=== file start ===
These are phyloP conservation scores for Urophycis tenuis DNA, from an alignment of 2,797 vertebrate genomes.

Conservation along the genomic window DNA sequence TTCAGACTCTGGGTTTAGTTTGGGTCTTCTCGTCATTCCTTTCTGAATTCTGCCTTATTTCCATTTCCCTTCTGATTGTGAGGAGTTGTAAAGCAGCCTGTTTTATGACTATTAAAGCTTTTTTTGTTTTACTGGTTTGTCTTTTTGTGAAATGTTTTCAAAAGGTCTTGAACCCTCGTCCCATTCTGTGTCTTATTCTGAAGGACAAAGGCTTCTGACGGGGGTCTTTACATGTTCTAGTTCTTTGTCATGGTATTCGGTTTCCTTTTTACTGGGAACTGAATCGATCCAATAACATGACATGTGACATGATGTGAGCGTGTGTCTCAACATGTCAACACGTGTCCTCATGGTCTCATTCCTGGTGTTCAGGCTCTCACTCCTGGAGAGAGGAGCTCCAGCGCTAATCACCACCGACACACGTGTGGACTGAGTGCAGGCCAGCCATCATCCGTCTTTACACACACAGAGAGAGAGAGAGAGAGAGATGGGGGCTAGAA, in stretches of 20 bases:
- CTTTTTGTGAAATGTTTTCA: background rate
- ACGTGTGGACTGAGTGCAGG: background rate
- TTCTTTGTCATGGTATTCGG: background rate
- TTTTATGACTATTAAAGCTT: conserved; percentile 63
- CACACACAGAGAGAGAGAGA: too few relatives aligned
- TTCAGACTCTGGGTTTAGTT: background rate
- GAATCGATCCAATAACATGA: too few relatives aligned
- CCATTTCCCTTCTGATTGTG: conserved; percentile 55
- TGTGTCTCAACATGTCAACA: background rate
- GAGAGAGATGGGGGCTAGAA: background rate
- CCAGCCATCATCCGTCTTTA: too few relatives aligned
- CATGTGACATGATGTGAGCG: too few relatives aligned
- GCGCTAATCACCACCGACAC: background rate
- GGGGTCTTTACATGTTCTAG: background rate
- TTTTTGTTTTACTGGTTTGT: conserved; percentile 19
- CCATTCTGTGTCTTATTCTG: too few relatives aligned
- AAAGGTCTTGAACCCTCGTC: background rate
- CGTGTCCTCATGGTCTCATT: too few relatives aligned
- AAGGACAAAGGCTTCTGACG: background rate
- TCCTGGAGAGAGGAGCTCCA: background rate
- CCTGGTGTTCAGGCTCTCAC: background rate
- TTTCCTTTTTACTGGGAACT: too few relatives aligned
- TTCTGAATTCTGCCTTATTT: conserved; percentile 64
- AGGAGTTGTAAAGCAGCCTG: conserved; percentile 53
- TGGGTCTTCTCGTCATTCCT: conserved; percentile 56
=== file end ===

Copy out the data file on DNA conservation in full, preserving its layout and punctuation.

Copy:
These are phyloP conservation scores for Urophycis tenuis DNA, from an alignment of 2,797 vertebrate genomes.

Conservation along the genomic window DNA sequence TTCAGACTCTGGGTTTAGTTTGGGTCTTCTCGTCATTCCTTTCTGAATTCTGCCTTATTTCCATTTCCCTTCTGATTGTGAGGAGTTGTAAAGCAGCCTGTTTTATGACTATTAAAGCTTTTTTTGTTTTACTGGTTTGTCTTTTTGTGAAATGTTTTCAAAAGGTCTTGAACCCTCGTCCCATTCTGTGTCTTATTCTGAAGGACAAAGGCTTCTGACGGGGGTCTTTACATGTTCTAGTTCTTTGTCATGGTATTCGGTTTCCTTTTTACTGGGAACTGAATCGATCCAATAACATGACATGTGACATGATGTGAGCGTGTGTCTCAACATGTCAACACGTGTCCTCATGGTCTCATTCCTGGTGTTCAGGCTCTCACTCCTGGAGAGAGGAGCTCCAGCGCTAATCACCACCGACACACGTGTGGACTGAGTGCAGGCCAGCCATCATCCGTCTTTACACACACAGAGAGAGAGAGAGAGAGAGATGGGGGCTAGAA, in stretches of 20 bases:
- CTTTTTGTGAAATGTTTTCA: background rate
- ACGTGTGGACTGAGTGCAGG: background rate
- TTCTTTGTCATGGTATTCGG: background rate
- TTTTATGACTATTAAAGCTT: conserved; percentile 63
- CACACACAGAGAGAGAGAGA: too few relatives aligned
- TTCAGACTCTGGGTTTAGTT: background rate
- GAATCGATCCAATAACATGA: too few relatives aligned
- CCATTTCCCTTCTGATTGTG: conserved; percentile 55
- TGTGTCTCAACATGTCAACA: background rate
- GAGAGAGATGGGGGCTAGAA: background rate
- CCAGCCATCATCCGTCTTTA: too few relatives aligned
- CATGTGACATGATGTGAGCG: too few relatives aligned
- GCGCTAATCACCACCGACAC: background rate
- GGGGTCTTTACATGTTCTAG: background rate
- TTTTTGTTTTACTGGTTTGT: conserved; percentile 19
- CCATTCTGTGTCTTATTCTG: too few relatives aligned
- AAAGGTCTTGAACCCTCGTC: background rate
- CGTGTCCTCATGGTCTCATT: too few relatives aligned
- AAGGACAAAGGCTTCTGACG: background rate
- TCCTGGAGAGAGGAGCTCCA: background rate
- CCTGGTGTTCAGGCTCTCAC: background rate
- TTTCCTTTTTACTGGGAACT: too few relatives aligned
- TTCTGAATTCTGCCTTATTT: conserved; percentile 64
- AGGAGTTGTAAAGCAGCCTG: conserved; percentile 53
- TGGGTCTTCTCGTCATTCCT: conserved; percentile 56